2021 Kia SorentoI was lucky enough to spend the entire holiday season in company of this 2021 Kia Sorento. Kia Canada even had it shipped directly to my home, then picked it up in the new year. Perhaps what shines through the most in the way it drives, is how modern and fresh this SUV feels. That turbo engine delivers a smooth and punchy delivery of power when you barely feather the throttle, and the dual-clutch transmission makes sure to swiftly hand you over the gear you need for the task.2021 Kia SorentoKia also excels in drive modes, where the vehicle clearly exhibits very different characteristics depending on the configuration you choose. In Eco mode, it’s actually “eco”, returning a more than acceptable 9.5L/100 km average. In Sport mode, it channels enhanced inductions sounds through the car’s speakers, shifts faster and responds quicker to throttle inputs, and actually feels energetic and “sporty”.That said, Sport mode did add some jaggedness in the throttle’s operation. While always eager to get up and go, the level of sensitivity is downright annoying, making it difficult to cruise around town in. My personal favorite was Comfort mode, which gave it a nice blend of sophistication and performance. While never quick per say, the Sorento’s ability to quickly pick up speed on a highway offramp is welcomed, and there’s more low-end torque here than one would actually need.Then, there’s the interior, which garnered a lot of mixed reactions when I posted the Sorento on social media. While some hated the shape of the air vents, some adored it. Since I have tremendous respect for any carmaker that dares  to do things differently, I’m going to say that I like what Kia has done here. What counts is how functional everything is, and in typical Korean fashion, switchgear, buttons, controls and the infotainment system all operate with fluidity and simplicity.It goes even further than that. The Sorento has one of the most comfortable in-door armrests I’ve ever laid my arms on. It follows almost perfectly the shape of your limb, which leads to a sensation of ultimate relaxation, while allowing you to easily access window or door lock commands.The new 8-inch (or 10,25-inch) infotainment interface remains a gem to operate thanks to a nice combination of digital and analog controls. Kia adds wireless Android Auto and Apple Carplay as standard equipment, which is not only super easy to use, but makes you downright forget the car’s default interface.There’s even an included UVO telemetric system (with X-line models or higher) which allows you to activate a full battalion of accessories from an app on your phone, like starting the engine, activating climate control, check the car’s surroundings through its cameras or even find your lost Sorento in a crowded mall parking lot. Not like that’s going to be useful during this pandemic, but it’s still a cool gimmick.Finally, there’s the amount of space back there. The model I had was equipped with the captain seats for the second row, which gave way to massive leg and shoulder room. Access to USB ports is ample, while rear HVAC controls are a handy feature, especially in this price range. And while this Sorento is about the same size as its predecessor, total cargo space actually increases a bit, going from 2 067 to 2 139 liters. This allows the new Sorento to be the third most spacious SUV in its segment, only to be slightly beaten by the Honda Passport and Volkswagen Atlas Cross Sport.The 2021 Kia Sorento is therefore off to a good start, on its way to become a leader in its new segment. However, the drop in towing ratings and the absence of its beloved V6 engine could force some consumers to flock towards a Honda or a Volkswagen dealership. We also don’t know how this new turbocharged engine and dual-clutch duo will perform from a reliability standpoint, and we know Kia has had some issues with both in the past. But if you’re looking for something a little more dynamic than a three-row full-sizer, and don’t necessarily need to tow, this one is definitely worth considering on your shopping list.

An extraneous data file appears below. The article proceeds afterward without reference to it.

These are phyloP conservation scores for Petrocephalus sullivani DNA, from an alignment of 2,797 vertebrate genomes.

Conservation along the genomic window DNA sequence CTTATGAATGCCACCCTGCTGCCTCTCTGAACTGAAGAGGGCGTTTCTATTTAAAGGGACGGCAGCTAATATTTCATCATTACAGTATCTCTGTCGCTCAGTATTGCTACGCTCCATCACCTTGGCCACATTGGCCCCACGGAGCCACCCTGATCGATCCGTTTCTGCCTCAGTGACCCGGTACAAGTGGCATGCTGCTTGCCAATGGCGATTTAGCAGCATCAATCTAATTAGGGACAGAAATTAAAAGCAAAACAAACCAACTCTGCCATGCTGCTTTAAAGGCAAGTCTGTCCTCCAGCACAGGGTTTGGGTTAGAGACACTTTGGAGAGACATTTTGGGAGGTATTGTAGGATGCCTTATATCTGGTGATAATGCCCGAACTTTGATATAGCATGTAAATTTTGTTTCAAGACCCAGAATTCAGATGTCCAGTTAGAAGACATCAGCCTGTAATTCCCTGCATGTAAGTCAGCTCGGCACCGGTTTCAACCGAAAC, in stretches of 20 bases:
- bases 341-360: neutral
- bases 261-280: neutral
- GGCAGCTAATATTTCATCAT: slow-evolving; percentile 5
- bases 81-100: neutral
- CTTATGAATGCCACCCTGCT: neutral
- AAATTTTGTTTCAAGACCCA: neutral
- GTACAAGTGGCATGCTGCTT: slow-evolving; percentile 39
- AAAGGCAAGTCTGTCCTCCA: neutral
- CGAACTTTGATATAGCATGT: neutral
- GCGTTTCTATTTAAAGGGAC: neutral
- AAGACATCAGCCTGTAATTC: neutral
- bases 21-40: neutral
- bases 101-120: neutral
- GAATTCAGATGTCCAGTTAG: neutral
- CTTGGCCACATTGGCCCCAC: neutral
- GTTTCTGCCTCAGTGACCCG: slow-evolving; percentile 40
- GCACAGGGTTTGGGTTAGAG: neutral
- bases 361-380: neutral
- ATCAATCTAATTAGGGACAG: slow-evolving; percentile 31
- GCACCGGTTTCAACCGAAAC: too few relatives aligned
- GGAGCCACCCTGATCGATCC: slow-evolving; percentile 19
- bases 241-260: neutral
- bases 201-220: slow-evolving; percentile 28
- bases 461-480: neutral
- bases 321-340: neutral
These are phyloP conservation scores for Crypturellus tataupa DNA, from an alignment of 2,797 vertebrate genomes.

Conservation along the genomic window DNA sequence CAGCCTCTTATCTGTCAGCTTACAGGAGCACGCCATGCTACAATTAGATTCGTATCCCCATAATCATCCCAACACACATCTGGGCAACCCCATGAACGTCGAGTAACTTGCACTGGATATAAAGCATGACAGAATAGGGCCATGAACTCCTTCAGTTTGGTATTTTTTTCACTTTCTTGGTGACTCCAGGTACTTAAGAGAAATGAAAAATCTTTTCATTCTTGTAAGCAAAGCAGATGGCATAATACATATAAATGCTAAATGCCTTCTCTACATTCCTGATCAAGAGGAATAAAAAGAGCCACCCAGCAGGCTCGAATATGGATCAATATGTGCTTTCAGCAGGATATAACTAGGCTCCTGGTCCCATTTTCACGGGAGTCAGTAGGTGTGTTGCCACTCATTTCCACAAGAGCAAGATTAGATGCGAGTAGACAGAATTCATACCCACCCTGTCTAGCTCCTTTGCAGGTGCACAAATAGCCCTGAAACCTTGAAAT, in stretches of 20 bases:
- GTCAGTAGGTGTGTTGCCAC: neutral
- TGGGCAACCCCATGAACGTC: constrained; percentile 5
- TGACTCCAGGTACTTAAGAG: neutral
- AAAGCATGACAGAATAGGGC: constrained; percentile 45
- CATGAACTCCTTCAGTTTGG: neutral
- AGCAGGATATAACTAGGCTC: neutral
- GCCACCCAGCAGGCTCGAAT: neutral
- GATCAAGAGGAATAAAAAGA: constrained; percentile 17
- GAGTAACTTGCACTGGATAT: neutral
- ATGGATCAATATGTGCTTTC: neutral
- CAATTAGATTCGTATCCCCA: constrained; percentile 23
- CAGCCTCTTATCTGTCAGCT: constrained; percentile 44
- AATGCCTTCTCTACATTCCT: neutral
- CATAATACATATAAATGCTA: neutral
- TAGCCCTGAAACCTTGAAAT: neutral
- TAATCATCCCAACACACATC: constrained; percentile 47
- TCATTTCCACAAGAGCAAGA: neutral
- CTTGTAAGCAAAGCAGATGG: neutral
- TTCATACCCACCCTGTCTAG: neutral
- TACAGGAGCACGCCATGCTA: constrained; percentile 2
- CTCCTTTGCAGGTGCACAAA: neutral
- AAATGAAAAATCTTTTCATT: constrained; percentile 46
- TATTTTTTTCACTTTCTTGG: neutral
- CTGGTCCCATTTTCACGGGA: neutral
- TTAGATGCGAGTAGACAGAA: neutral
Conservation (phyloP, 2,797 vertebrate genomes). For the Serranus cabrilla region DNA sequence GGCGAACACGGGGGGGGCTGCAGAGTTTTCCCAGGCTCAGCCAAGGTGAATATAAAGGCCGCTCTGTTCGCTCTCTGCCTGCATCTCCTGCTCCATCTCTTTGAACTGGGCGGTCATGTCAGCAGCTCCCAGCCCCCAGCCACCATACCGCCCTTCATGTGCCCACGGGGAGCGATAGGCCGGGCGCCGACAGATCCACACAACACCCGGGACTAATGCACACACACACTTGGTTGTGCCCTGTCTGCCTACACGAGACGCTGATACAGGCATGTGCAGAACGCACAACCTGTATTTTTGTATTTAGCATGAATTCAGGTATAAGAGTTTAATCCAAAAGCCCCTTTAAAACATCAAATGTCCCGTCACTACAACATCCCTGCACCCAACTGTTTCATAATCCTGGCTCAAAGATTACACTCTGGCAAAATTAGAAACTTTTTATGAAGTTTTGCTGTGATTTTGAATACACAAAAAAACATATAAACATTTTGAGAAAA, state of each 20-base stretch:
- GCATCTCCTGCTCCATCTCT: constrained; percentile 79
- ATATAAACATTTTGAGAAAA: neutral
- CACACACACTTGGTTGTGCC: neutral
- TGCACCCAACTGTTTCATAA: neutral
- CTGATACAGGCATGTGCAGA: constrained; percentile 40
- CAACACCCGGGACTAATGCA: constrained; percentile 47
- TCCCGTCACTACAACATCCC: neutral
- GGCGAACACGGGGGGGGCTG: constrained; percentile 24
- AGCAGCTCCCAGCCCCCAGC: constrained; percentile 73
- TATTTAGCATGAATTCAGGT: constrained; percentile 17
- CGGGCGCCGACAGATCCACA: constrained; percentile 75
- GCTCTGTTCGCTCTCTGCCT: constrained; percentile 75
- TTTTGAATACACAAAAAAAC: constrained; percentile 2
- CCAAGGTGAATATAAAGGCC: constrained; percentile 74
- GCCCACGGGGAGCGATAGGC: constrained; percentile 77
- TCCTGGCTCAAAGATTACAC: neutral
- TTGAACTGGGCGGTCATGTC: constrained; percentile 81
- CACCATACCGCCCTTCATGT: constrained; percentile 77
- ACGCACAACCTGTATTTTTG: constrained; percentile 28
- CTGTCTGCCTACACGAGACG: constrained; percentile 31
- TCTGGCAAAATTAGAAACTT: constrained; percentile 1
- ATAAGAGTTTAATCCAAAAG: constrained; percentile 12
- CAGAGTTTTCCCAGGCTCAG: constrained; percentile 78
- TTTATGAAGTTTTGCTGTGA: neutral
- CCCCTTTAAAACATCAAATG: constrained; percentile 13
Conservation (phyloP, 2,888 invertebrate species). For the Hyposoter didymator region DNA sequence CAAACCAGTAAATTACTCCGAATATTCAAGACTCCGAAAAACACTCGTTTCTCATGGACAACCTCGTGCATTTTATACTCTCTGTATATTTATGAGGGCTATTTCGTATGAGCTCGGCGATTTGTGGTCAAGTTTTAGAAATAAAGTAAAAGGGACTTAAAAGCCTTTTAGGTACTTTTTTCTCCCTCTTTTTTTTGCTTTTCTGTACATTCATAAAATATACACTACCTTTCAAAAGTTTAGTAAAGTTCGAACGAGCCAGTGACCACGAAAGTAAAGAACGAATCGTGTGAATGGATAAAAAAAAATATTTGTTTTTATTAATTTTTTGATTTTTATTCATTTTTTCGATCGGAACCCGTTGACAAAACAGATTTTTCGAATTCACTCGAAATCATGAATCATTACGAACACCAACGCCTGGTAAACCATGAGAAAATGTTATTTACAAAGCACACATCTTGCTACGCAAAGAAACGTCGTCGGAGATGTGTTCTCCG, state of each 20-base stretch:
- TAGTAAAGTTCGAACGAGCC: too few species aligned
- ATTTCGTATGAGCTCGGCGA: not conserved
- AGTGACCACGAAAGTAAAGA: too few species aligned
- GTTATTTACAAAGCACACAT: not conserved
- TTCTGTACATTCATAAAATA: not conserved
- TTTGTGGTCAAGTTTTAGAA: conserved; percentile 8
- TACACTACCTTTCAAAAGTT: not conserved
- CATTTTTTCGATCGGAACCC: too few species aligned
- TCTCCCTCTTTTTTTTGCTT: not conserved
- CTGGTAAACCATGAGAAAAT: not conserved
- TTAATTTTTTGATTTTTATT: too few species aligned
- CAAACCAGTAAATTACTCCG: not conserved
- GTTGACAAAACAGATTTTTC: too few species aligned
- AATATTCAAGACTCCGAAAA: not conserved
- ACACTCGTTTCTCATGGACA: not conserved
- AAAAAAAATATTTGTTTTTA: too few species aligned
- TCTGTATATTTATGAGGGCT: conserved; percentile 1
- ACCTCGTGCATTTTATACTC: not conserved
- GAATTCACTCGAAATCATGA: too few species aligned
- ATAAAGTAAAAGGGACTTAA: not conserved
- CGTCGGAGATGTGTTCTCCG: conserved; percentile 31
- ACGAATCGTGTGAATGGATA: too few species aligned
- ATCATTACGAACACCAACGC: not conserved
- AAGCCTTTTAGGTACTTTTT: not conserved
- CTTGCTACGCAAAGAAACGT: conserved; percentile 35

Clavey's Verdict

Review of the 2021 Kia Sorento X-Line by William Clavey
Two-row Midsize SUVs

  • Punchy turbo engine
  • Good design, filled with technology
  • Class-leading cargo space
  • Low towing rating
  • Unproven reliability of turbocharged engine
  • Questionable third row seating

8.8 / 10

Clavey’s Corner is located in Montreal, Quebec, Canada. Prices and trim levels discussed in this article reflect the Canadian car market.

Special thanks: Kia Canada

Photography: Guillaume Fournier

Contact the author: [email protected]

William Clavey

About William Clavey

AJAC-certified Automotive Journalist from Canada. Active collaborator at RPM, Wheels.ca, AutoTrader.ca, Jalopnik and The Drive.